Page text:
A fire from spent fuel stored at a U.S. nuclear power plant could have catastrophic consequences, according to new simulations of such an event.
A major fire “could dwarf the horrific consequences of the Fukushima accident,” says Edwin Lyman, a physicist at the Union of Concerned Scientists, a nonprofit in Washington, D.C. “We’re talking about trillion-dollar consequences,” says Frank von Hippel, a nuclear security expert at Princeton University, who teamed with Princeton’s Michael Schoeppner on the modeling exercise.
The revelations come on the heels of a report last week from the U.S. National Academies of Sciences, Engineering, and Medicine on the aftermath of the 11 March 2011 earthquake and tsunami in northern Japan. The report details how a spent fuel fire at the Fukushima Daiichi Nuclear Power Plant that was crippled by the twin disasters could have released far more radioactivity into the environment.
The nuclear fuel in three of the plant’s six reactors melted down and released radioactive plumes that contaminated land downwind. Japan declared 1100 square kilometers uninhabitable and relocated 88,000 people. (Almost as many left voluntarily.) After the meltdowns, officials feared that spent fuel stored in pools in the reactor halls would catch fire and send radioactive smoke across a much wider swath of eastern Japan, including Tokyo. By a stroke of luck, that did not happen.
But the national academies’s report warns that spent fuel accumulating at U.S. nuclear plants is also vulnerable. After fuel is removed from a reactor core, the radioactive fission products continue to decay, generating heat. All nuclear power plants store the fuel onsite at the bottom of deep pools for at least 4 years while it slowly cools. To keep it safe, the academies report recommends that the U.S. Nuclear Regulatory Commission (NRC) and nuclear plant operators beef up systems for monitoring the pools and topping up water levels in case a facility is damaged. The panel also says plants should be ready to tighten security after a disaster.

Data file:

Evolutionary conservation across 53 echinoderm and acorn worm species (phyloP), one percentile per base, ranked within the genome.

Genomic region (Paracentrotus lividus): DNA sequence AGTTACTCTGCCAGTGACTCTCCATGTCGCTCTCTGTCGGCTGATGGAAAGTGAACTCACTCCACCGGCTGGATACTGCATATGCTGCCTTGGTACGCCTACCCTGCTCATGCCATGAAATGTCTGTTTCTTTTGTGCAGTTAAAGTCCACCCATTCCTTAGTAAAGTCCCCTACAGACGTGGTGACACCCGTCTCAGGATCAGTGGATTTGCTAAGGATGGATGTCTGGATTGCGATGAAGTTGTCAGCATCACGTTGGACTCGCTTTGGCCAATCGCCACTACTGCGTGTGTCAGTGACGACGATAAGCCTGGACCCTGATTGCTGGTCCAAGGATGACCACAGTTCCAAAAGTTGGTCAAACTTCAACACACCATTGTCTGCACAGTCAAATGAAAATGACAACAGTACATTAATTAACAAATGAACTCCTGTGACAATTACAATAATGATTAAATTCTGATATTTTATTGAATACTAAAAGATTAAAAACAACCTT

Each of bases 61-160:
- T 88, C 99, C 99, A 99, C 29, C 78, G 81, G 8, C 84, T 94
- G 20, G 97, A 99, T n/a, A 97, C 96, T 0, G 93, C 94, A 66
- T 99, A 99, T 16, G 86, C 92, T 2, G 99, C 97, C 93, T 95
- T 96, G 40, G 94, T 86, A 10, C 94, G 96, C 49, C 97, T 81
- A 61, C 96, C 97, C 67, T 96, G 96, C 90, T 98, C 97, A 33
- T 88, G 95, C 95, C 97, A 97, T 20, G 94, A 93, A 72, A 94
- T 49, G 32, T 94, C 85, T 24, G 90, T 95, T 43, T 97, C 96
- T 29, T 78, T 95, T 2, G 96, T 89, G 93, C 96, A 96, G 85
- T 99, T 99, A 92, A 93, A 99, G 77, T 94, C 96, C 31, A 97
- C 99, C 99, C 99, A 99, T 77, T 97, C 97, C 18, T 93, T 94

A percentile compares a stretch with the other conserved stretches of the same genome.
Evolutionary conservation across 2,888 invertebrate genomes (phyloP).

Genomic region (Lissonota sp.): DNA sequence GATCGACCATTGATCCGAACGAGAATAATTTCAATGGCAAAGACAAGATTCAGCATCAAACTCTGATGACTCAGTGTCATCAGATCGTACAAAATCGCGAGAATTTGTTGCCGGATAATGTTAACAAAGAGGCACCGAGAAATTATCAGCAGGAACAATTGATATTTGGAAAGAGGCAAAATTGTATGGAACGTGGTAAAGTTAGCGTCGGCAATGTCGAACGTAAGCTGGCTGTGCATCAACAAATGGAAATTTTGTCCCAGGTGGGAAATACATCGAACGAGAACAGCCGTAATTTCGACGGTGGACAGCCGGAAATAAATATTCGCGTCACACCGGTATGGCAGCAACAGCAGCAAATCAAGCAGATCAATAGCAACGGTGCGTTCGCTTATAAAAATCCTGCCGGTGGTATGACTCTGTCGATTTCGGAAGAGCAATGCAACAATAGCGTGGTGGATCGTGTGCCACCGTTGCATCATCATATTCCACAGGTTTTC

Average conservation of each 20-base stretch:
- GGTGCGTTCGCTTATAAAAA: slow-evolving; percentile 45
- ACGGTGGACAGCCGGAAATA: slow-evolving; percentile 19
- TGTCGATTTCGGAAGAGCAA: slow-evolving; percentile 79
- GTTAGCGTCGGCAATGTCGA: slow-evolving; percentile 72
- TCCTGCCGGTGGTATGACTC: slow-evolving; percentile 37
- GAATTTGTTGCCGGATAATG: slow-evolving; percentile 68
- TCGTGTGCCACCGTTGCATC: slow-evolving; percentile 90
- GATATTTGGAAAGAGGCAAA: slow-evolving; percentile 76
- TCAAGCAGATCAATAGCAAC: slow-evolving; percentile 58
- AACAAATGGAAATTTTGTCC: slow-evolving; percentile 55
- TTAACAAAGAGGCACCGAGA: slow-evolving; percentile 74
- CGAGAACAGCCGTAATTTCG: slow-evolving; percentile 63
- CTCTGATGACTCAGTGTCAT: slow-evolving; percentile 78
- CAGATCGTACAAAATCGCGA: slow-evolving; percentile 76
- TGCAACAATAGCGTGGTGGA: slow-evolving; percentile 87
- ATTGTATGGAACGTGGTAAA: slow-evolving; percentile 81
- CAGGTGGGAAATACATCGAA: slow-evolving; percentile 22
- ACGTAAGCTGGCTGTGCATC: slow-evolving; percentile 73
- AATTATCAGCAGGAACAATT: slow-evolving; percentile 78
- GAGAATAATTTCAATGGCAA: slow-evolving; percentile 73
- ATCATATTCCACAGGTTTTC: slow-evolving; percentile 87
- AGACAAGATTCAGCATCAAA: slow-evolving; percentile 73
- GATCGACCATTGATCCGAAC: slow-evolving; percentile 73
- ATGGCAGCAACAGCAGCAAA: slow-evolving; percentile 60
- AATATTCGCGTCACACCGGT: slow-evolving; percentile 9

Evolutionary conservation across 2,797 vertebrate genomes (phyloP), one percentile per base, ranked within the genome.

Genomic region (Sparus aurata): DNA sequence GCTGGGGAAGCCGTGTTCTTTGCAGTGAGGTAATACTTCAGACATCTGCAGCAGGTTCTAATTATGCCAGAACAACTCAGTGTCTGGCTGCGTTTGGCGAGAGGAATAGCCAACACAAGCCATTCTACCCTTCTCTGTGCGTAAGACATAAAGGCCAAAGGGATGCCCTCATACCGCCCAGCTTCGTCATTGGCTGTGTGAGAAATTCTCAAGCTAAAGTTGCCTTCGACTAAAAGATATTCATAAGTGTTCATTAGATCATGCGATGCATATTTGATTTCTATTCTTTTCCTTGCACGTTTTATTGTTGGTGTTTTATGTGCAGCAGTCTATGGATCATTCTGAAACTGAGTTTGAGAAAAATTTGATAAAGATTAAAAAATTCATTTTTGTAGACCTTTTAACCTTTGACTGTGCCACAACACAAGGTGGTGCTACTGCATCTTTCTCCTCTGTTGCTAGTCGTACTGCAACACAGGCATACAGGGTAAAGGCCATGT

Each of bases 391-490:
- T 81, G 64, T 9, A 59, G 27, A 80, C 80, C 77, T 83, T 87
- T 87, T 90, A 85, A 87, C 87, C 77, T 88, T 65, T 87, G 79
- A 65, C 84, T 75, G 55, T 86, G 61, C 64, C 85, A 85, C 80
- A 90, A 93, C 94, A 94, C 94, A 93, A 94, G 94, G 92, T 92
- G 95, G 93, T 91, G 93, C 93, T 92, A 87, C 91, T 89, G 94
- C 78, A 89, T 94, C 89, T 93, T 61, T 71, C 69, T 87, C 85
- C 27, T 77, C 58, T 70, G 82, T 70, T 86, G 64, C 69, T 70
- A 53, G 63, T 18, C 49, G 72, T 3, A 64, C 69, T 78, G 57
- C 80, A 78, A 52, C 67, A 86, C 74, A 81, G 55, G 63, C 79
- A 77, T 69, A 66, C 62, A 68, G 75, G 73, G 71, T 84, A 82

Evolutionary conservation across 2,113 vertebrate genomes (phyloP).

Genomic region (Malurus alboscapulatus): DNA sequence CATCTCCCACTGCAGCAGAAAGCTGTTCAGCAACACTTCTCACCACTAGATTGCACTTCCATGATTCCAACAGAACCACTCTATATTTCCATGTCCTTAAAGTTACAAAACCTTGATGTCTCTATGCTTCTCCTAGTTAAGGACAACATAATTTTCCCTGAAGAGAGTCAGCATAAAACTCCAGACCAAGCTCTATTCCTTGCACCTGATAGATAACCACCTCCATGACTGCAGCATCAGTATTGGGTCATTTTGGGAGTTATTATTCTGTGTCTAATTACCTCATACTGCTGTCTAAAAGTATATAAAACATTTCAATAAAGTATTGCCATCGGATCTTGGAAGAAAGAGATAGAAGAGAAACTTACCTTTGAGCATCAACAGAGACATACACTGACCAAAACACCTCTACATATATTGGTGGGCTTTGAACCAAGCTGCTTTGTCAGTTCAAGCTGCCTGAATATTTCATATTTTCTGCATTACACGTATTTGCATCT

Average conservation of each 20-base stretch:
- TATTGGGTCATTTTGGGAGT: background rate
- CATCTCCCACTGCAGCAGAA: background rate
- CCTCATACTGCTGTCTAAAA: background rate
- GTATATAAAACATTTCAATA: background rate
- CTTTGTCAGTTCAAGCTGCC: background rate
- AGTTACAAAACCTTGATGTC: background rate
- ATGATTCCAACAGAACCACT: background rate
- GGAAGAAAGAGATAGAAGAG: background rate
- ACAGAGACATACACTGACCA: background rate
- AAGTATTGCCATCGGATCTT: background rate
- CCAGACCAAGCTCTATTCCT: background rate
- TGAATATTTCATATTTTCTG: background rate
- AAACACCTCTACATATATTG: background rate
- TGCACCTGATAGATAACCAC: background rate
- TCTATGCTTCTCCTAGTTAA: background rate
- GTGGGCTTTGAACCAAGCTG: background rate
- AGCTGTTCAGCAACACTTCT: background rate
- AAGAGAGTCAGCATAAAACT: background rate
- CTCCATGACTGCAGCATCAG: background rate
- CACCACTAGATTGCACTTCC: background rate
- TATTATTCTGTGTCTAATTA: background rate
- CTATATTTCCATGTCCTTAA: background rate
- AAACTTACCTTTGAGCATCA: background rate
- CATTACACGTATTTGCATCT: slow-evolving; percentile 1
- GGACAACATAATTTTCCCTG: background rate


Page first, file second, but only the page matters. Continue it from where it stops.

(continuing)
At most U.S. nuclear plants, spent fuel is densely packed in pools, heightening the fire risk. NRC has estimated that a major fire at the spent fuel pool at the Peach Bottom nuclear power plant in Pennsylvania would displace an estimated 3.46 million people from 31,000 square kilometers of contaminated land, an area larger than New Jersey. But Von Hippel and Schoeppner think that NRC has grossly underestimated the scale and societal costs of such a fire.
NRC used a program called MACCS2 for modeling the dispersal and deposition of the radioactivity from a Peach Bottom fire. Schoeppner and Von Hippel instead used HYSPLIT, a program able to craft more sophisticated scenarios based on historical weather data for the whole region.
A simulated spent fuel fire at the Peach Bottom nuclear power plant in Pennsylvania had a devastating impact on the mid-Atlantic region. Click on the dates to see the extent of contamination, which depended on weather patterns. Courtesy of F. Von Hippel and M. Schoeppner
In their simulations, the Princeton duo focused on Cs-137, a radioisotope with a 30-year half-life that has made large tracts around Chernobyl and Fukushima uninhabitable. They assumed a release of 1600 petabecquerels, which is the average amount of Cs-137 that NRC estimates would be released from a fire at a densely packed pool. It’s also approximately 100 times the amount of Cs-137 spewed at Fukushima. They simulated such a release on the first day of each month in 2015.
The contamination from such a fire on U.S. soil “would be an unprecedented peacetime catastrophe,” the Princeton researchers conclude in a paper to be submitted to the journal Science & Global Security. In a fire on 1 January 2015, with the winds blowing due east, the radioactive plume would sweep over Philadelphia, Pennsylvania, and nearby cities. Shifting winds on 1 July 2015 would disperse Cs-137 in all directions, blanketing much of the heavily populated mid-Atlantic region. Averaged over 12 monthly calculations, the area exposed to more than 1 megabecquerel per square meter -- a level that would trigger a relocation order -- is 101,000 square kilometers. That’s more than three times NRC’s estimate, and the relocation of 18.1 million people is about five times NRC’s estimates.
NRC has long mulled whether to compel the nuclear industry to move most of the cooled spent fuel now held in densely packed pools to concrete containers called dry casks. Such a move would reduce the consequences and likelihood of a spent fuel pool fire. As recently as 2013, NRC concluded that the projected benefits do not justify the roughly $4 billion cost of a wholesale transfer. But the national academies’s study concludes that the benefits of expedited transfer to dry casks are fivefold greater than NRC has calculated.
“NRC’s policies have underplayed the risk of a spent fuel fire,” Lyman says. The academies panel recommends that NRC “assess the risks and potential benefits of expedited transfer.” NRC spokesperson Scott Burnell in Washington, D.C., says that the commission’s technical staff “will take an in-depth look” at the issue and report to NRC commissioners later this year.